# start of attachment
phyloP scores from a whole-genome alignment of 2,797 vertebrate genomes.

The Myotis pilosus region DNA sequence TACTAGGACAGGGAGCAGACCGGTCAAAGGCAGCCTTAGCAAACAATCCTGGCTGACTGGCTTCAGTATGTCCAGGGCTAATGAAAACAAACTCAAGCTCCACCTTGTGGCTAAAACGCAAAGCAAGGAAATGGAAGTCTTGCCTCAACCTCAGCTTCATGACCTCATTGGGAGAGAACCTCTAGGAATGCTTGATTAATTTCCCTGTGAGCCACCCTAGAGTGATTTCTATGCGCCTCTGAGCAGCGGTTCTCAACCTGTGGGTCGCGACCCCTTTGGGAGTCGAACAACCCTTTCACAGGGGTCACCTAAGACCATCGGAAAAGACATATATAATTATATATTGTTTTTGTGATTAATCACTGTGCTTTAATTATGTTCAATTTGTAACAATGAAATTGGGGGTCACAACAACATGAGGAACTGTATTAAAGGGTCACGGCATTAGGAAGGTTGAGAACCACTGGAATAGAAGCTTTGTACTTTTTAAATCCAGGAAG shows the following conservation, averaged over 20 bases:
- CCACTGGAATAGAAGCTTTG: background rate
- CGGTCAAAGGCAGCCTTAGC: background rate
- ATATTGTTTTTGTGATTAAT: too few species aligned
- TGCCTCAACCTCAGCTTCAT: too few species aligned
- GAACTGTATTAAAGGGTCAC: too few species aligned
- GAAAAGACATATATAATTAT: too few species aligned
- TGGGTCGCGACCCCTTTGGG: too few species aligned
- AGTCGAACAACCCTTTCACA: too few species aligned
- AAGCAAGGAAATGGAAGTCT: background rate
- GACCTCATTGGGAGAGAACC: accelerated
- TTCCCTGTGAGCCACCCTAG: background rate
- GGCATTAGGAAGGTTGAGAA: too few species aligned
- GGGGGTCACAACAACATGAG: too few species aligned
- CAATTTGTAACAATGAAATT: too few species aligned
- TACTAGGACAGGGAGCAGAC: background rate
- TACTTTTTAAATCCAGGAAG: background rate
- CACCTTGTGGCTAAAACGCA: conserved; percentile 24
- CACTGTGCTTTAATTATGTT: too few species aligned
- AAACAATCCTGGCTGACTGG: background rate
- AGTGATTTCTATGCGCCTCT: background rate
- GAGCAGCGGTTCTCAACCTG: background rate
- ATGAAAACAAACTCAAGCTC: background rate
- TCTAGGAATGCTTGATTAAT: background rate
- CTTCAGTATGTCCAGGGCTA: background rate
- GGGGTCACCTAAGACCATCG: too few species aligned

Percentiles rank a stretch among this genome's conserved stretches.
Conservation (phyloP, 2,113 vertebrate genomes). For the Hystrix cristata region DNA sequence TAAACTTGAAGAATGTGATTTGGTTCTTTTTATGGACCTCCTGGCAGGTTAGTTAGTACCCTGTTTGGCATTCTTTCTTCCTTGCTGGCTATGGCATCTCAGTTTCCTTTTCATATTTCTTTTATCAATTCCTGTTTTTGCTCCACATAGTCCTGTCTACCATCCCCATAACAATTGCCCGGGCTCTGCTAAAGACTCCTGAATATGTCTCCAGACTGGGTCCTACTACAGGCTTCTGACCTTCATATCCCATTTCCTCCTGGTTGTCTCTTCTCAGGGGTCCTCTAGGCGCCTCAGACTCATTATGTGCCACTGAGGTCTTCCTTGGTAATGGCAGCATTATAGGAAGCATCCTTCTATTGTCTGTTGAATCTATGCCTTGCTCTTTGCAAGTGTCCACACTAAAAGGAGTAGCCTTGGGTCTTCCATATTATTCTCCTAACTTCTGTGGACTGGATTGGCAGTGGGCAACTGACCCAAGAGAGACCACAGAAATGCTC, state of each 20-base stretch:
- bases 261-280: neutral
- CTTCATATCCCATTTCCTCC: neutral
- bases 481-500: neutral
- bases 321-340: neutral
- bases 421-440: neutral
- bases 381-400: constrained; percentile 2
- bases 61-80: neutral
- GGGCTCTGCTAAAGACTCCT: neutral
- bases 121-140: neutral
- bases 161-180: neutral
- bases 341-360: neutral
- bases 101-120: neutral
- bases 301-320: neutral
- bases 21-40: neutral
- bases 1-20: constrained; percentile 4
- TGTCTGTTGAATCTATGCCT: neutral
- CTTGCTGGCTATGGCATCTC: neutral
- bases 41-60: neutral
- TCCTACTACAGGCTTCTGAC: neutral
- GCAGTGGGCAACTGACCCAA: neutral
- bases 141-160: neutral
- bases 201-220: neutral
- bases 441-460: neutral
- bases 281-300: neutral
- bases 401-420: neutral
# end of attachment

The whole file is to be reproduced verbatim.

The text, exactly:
phyloP scores from a whole-genome alignment of 2,797 vertebrate genomes.

The Myotis pilosus region DNA sequence TACTAGGACAGGGAGCAGACCGGTCAAAGGCAGCCTTAGCAAACAATCCTGGCTGACTGGCTTCAGTATGTCCAGGGCTAATGAAAACAAACTCAAGCTCCACCTTGTGGCTAAAACGCAAAGCAAGGAAATGGAAGTCTTGCCTCAACCTCAGCTTCATGACCTCATTGGGAGAGAACCTCTAGGAATGCTTGATTAATTTCCCTGTGAGCCACCCTAGAGTGATTTCTATGCGCCTCTGAGCAGCGGTTCTCAACCTGTGGGTCGCGACCCCTTTGGGAGTCGAACAACCCTTTCACAGGGGTCACCTAAGACCATCGGAAAAGACATATATAATTATATATTGTTTTTGTGATTAATCACTGTGCTTTAATTATGTTCAATTTGTAACAATGAAATTGGGGGTCACAACAACATGAGGAACTGTATTAAAGGGTCACGGCATTAGGAAGGTTGAGAACCACTGGAATAGAAGCTTTGTACTTTTTAAATCCAGGAAG shows the following conservation, averaged over 20 bases:
- CCACTGGAATAGAAGCTTTG: background rate
- CGGTCAAAGGCAGCCTTAGC: background rate
- ATATTGTTTTTGTGATTAAT: too few species aligned
- TGCCTCAACCTCAGCTTCAT: too few species aligned
- GAACTGTATTAAAGGGTCAC: too few species aligned
- GAAAAGACATATATAATTAT: too few species aligned
- TGGGTCGCGACCCCTTTGGG: too few species aligned
- AGTCGAACAACCCTTTCACA: too few species aligned
- AAGCAAGGAAATGGAAGTCT: background rate
- GACCTCATTGGGAGAGAACC: accelerated
- TTCCCTGTGAGCCACCCTAG: background rate
- GGCATTAGGAAGGTTGAGAA: too few species aligned
- GGGGGTCACAACAACATGAG: too few species aligned
- CAATTTGTAACAATGAAATT: too few species aligned
- TACTAGGACAGGGAGCAGAC: background rate
- TACTTTTTAAATCCAGGAAG: background rate
- CACCTTGTGGCTAAAACGCA: conserved; percentile 24
- CACTGTGCTTTAATTATGTT: too few species aligned
- AAACAATCCTGGCTGACTGG: background rate
- AGTGATTTCTATGCGCCTCT: background rate
- GAGCAGCGGTTCTCAACCTG: background rate
- ATGAAAACAAACTCAAGCTC: background rate
- TCTAGGAATGCTTGATTAAT: background rate
- CTTCAGTATGTCCAGGGCTA: background rate
- GGGGTCACCTAAGACCATCG: too few species aligned

Percentiles rank a stretch among this genome's conserved stretches.
Conservation (phyloP, 2,113 vertebrate genomes). For the Hystrix cristata region DNA sequence TAAACTTGAAGAATGTGATTTGGTTCTTTTTATGGACCTCCTGGCAGGTTAGTTAGTACCCTGTTTGGCATTCTTTCTTCCTTGCTGGCTATGGCATCTCAGTTTCCTTTTCATATTTCTTTTATCAATTCCTGTTTTTGCTCCACATAGTCCTGTCTACCATCCCCATAACAATTGCCCGGGCTCTGCTAAAGACTCCTGAATATGTCTCCAGACTGGGTCCTACTACAGGCTTCTGACCTTCATATCCCATTTCCTCCTGGTTGTCTCTTCTCAGGGGTCCTCTAGGCGCCTCAGACTCATTATGTGCCACTGAGGTCTTCCTTGGTAATGGCAGCATTATAGGAAGCATCCTTCTATTGTCTGTTGAATCTATGCCTTGCTCTTTGCAAGTGTCCACACTAAAAGGAGTAGCCTTGGGTCTTCCATATTATTCTCCTAACTTCTGTGGACTGGATTGGCAGTGGGCAACTGACCCAAGAGAGACCACAGAAATGCTC, state of each 20-base stretch:
- bases 261-280: neutral
- CTTCATATCCCATTTCCTCC: neutral
- bases 481-500: neutral
- bases 321-340: neutral
- bases 421-440: neutral
- bases 381-400: constrained; percentile 2
- bases 61-80: neutral
- GGGCTCTGCTAAAGACTCCT: neutral
- bases 121-140: neutral
- bases 161-180: neutral
- bases 341-360: neutral
- bases 101-120: neutral
- bases 301-320: neutral
- bases 21-40: neutral
- bases 1-20: constrained; percentile 4
- TGTCTGTTGAATCTATGCCT: neutral
- CTTGCTGGCTATGGCATCTC: neutral
- bases 41-60: neutral
- TCCTACTACAGGCTTCTGAC: neutral
- GCAGTGGGCAACTGACCCAA: neutral
- bases 141-160: neutral
- bases 201-220: neutral
- bases 441-460: neutral
- bases 281-300: neutral
- bases 401-420: neutral